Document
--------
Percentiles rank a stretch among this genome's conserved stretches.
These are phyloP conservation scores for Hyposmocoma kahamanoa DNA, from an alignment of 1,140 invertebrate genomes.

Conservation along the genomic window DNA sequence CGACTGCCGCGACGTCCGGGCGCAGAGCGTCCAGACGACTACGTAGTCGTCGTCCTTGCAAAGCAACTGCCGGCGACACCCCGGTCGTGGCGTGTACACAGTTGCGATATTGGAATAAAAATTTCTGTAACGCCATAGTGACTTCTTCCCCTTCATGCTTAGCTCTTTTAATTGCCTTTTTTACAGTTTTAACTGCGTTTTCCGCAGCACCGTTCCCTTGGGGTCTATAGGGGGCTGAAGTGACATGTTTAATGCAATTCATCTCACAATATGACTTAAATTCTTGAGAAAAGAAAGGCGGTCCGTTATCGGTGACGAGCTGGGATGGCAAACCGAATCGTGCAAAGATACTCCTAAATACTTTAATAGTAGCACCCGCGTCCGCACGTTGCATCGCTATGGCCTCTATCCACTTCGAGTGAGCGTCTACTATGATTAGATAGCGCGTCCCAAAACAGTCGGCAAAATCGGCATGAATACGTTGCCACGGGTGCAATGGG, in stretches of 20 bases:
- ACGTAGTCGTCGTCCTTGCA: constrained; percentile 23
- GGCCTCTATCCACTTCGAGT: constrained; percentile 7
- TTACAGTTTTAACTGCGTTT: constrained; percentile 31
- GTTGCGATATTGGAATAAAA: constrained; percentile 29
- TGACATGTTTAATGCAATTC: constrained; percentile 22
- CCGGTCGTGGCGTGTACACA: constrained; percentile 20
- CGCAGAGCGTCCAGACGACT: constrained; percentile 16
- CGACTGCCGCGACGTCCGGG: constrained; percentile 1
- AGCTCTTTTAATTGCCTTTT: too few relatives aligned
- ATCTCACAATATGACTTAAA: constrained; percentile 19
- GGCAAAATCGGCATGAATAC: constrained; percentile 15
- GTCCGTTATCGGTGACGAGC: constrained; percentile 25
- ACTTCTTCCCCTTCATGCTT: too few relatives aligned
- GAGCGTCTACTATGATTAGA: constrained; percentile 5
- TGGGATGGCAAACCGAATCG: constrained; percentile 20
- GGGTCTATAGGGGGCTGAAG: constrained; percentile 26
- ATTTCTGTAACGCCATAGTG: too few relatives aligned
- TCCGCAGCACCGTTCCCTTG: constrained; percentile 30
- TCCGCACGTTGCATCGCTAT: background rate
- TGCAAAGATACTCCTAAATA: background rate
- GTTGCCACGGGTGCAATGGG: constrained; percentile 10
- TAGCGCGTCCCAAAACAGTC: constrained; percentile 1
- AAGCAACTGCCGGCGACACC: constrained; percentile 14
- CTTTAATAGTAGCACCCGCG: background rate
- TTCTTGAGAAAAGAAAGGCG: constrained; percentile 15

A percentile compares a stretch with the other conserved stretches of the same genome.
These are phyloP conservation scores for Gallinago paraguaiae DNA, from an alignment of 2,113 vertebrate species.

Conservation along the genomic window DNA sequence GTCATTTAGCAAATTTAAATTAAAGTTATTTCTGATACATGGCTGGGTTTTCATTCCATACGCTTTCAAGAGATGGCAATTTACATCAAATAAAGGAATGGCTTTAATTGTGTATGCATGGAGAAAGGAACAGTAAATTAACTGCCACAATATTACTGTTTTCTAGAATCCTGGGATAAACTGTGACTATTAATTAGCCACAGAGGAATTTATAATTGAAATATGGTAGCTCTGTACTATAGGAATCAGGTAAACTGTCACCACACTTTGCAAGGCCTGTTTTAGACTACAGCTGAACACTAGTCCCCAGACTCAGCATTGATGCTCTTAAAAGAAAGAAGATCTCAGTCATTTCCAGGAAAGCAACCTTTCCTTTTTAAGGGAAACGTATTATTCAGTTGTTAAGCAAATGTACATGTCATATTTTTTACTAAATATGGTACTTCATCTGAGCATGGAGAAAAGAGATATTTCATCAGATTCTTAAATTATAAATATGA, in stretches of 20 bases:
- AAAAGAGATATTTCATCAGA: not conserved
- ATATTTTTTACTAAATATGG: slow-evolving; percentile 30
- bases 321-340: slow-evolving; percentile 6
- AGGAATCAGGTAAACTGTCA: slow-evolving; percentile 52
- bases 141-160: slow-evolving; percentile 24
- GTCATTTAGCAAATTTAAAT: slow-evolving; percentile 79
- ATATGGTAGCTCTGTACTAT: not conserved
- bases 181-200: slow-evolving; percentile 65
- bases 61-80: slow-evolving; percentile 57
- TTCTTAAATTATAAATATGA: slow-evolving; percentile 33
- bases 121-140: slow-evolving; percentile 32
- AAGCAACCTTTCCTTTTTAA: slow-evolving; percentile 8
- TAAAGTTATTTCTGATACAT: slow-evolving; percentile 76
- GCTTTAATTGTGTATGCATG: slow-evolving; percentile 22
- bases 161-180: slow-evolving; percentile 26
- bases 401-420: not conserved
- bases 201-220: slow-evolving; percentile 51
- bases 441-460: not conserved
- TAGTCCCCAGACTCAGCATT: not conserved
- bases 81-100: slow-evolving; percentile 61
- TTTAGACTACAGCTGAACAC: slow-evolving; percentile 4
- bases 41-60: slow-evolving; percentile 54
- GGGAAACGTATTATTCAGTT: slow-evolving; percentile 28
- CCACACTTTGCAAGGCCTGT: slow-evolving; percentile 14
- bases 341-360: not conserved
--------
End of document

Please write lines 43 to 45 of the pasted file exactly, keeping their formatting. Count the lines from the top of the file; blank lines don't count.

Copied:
- AAGCAACCTTTCCTTTTTAA: slow-evolving; percentile 8
- TAAAGTTATTTCTGATACAT: slow-evolving; percentile 76
- GCTTTAATTGTGTATGCATG: slow-evolving; percentile 22